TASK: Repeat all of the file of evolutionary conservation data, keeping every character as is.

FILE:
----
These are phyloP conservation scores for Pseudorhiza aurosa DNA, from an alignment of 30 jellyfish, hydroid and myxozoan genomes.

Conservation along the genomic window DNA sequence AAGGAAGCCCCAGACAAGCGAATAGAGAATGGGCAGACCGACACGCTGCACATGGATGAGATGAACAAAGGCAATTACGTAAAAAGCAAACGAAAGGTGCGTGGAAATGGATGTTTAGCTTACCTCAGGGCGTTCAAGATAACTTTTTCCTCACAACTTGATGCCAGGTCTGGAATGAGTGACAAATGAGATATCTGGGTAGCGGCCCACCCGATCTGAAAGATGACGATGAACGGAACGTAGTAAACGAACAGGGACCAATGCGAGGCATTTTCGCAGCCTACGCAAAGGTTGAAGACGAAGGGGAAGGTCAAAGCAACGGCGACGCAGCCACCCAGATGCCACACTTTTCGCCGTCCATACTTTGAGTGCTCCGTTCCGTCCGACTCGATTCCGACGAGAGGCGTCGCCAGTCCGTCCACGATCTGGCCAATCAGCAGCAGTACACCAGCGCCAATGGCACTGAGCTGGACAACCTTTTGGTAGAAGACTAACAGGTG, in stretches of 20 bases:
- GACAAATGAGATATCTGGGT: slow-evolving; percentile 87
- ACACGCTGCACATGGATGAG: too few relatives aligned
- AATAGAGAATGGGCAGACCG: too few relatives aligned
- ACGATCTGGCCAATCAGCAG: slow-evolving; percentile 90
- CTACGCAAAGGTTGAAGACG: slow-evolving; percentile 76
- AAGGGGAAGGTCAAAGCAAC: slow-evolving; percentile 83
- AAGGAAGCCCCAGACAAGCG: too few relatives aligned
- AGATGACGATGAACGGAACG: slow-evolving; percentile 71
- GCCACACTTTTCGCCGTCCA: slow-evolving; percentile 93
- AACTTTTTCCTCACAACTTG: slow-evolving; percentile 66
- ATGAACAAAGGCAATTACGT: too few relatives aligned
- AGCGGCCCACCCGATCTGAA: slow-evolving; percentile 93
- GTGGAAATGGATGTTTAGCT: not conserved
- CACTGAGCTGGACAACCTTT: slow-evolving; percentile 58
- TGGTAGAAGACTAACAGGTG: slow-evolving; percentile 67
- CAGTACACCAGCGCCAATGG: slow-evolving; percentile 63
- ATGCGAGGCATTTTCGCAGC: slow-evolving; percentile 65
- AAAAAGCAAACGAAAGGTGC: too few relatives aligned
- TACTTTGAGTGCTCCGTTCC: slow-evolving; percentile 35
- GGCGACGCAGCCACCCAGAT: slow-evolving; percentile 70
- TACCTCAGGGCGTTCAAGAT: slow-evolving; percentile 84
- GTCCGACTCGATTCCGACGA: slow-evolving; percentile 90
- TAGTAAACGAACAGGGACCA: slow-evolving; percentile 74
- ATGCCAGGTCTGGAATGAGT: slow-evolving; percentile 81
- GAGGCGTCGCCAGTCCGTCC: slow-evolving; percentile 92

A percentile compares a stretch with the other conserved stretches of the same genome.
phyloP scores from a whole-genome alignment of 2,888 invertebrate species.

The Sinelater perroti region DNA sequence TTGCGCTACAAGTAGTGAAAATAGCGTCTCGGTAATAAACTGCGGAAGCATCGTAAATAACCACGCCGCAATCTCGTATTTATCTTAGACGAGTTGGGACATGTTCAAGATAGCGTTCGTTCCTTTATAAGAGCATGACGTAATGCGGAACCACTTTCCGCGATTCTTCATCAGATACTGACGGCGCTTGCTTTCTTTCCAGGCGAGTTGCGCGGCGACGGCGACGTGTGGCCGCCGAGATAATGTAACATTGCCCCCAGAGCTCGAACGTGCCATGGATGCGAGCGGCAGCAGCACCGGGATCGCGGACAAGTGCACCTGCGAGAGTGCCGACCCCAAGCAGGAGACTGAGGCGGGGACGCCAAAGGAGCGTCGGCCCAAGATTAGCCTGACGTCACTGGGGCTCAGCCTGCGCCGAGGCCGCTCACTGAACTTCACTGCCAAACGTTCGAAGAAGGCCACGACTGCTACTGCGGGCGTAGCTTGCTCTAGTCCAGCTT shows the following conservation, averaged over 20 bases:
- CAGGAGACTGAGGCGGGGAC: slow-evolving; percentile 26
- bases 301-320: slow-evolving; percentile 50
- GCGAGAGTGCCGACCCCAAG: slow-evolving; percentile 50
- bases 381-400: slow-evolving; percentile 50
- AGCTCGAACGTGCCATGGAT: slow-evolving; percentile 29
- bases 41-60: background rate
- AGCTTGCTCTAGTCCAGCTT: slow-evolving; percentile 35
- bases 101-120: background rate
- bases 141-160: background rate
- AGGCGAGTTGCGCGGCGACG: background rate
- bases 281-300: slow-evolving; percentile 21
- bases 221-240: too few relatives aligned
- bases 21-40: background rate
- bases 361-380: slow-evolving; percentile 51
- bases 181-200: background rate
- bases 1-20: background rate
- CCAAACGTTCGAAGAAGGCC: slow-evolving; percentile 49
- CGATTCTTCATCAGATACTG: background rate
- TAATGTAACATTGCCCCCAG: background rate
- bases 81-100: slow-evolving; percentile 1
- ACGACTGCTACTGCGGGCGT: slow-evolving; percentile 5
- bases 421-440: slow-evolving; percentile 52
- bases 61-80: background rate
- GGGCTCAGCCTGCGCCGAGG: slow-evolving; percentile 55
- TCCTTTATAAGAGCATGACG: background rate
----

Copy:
These are phyloP conservation scores for Pseudorhiza aurosa DNA, from an alignment of 30 jellyfish, hydroid and myxozoan genomes.

Conservation along the genomic window DNA sequence AAGGAAGCCCCAGACAAGCGAATAGAGAATGGGCAGACCGACACGCTGCACATGGATGAGATGAACAAAGGCAATTACGTAAAAAGCAAACGAAAGGTGCGTGGAAATGGATGTTTAGCTTACCTCAGGGCGTTCAAGATAACTTTTTCCTCACAACTTGATGCCAGGTCTGGAATGAGTGACAAATGAGATATCTGGGTAGCGGCCCACCCGATCTGAAAGATGACGATGAACGGAACGTAGTAAACGAACAGGGACCAATGCGAGGCATTTTCGCAGCCTACGCAAAGGTTGAAGACGAAGGGGAAGGTCAAAGCAACGGCGACGCAGCCACCCAGATGCCACACTTTTCGCCGTCCATACTTTGAGTGCTCCGTTCCGTCCGACTCGATTCCGACGAGAGGCGTCGCCAGTCCGTCCACGATCTGGCCAATCAGCAGCAGTACACCAGCGCCAATGGCACTGAGCTGGACAACCTTTTGGTAGAAGACTAACAGGTG, in stretches of 20 bases:
- GACAAATGAGATATCTGGGT: slow-evolving; percentile 87
- ACACGCTGCACATGGATGAG: too few relatives aligned
- AATAGAGAATGGGCAGACCG: too few relatives aligned
- ACGATCTGGCCAATCAGCAG: slow-evolving; percentile 90
- CTACGCAAAGGTTGAAGACG: slow-evolving; percentile 76
- AAGGGGAAGGTCAAAGCAAC: slow-evolving; percentile 83
- AAGGAAGCCCCAGACAAGCG: too few relatives aligned
- AGATGACGATGAACGGAACG: slow-evolving; percentile 71
- GCCACACTTTTCGCCGTCCA: slow-evolving; percentile 93
- AACTTTTTCCTCACAACTTG: slow-evolving; percentile 66
- ATGAACAAAGGCAATTACGT: too few relatives aligned
- AGCGGCCCACCCGATCTGAA: slow-evolving; percentile 93
- GTGGAAATGGATGTTTAGCT: not conserved
- CACTGAGCTGGACAACCTTT: slow-evolving; percentile 58
- TGGTAGAAGACTAACAGGTG: slow-evolving; percentile 67
- CAGTACACCAGCGCCAATGG: slow-evolving; percentile 63
- ATGCGAGGCATTTTCGCAGC: slow-evolving; percentile 65
- AAAAAGCAAACGAAAGGTGC: too few relatives aligned
- TACTTTGAGTGCTCCGTTCC: slow-evolving; percentile 35
- GGCGACGCAGCCACCCAGAT: slow-evolving; percentile 70
- TACCTCAGGGCGTTCAAGAT: slow-evolving; percentile 84
- GTCCGACTCGATTCCGACGA: slow-evolving; percentile 90
- TAGTAAACGAACAGGGACCA: slow-evolving; percentile 74
- ATGCCAGGTCTGGAATGAGT: slow-evolving; percentile 81
- GAGGCGTCGCCAGTCCGTCC: slow-evolving; percentile 92

A percentile compares a stretch with the other conserved stretches of the same genome.
phyloP scores from a whole-genome alignment of 2,888 invertebrate species.

The Sinelater perroti region DNA sequence TTGCGCTACAAGTAGTGAAAATAGCGTCTCGGTAATAAACTGCGGAAGCATCGTAAATAACCACGCCGCAATCTCGTATTTATCTTAGACGAGTTGGGACATGTTCAAGATAGCGTTCGTTCCTTTATAAGAGCATGACGTAATGCGGAACCACTTTCCGCGATTCTTCATCAGATACTGACGGCGCTTGCTTTCTTTCCAGGCGAGTTGCGCGGCGACGGCGACGTGTGGCCGCCGAGATAATGTAACATTGCCCCCAGAGCTCGAACGTGCCATGGATGCGAGCGGCAGCAGCACCGGGATCGCGGACAAGTGCACCTGCGAGAGTGCCGACCCCAAGCAGGAGACTGAGGCGGGGACGCCAAAGGAGCGTCGGCCCAAGATTAGCCTGACGTCACTGGGGCTCAGCCTGCGCCGAGGCCGCTCACTGAACTTCACTGCCAAACGTTCGAAGAAGGCCACGACTGCTACTGCGGGCGTAGCTTGCTCTAGTCCAGCTT shows the following conservation, averaged over 20 bases:
- CAGGAGACTGAGGCGGGGAC: slow-evolving; percentile 26
- bases 301-320: slow-evolving; percentile 50
- GCGAGAGTGCCGACCCCAAG: slow-evolving; percentile 50
- bases 381-400: slow-evolving; percentile 50
- AGCTCGAACGTGCCATGGAT: slow-evolving; percentile 29
- bases 41-60: background rate
- AGCTTGCTCTAGTCCAGCTT: slow-evolving; percentile 35
- bases 101-120: background rate
- bases 141-160: background rate
- AGGCGAGTTGCGCGGCGACG: background rate
- bases 281-300: slow-evolving; percentile 21
- bases 221-240: too few relatives aligned
- bases 21-40: background rate
- bases 361-380: slow-evolving; percentile 51
- bases 181-200: background rate
- bases 1-20: background rate
- CCAAACGTTCGAAGAAGGCC: slow-evolving; percentile 49
- CGATTCTTCATCAGATACTG: background rate
- TAATGTAACATTGCCCCCAG: background rate
- bases 81-100: slow-evolving; percentile 1
- ACGACTGCTACTGCGGGCGT: slow-evolving; percentile 5
- bases 421-440: slow-evolving; percentile 52
- bases 61-80: background rate
- GGGCTCAGCCTGCGCCGAGG: slow-evolving; percentile 55
- TCCTTTATAAGAGCATGACG: background rate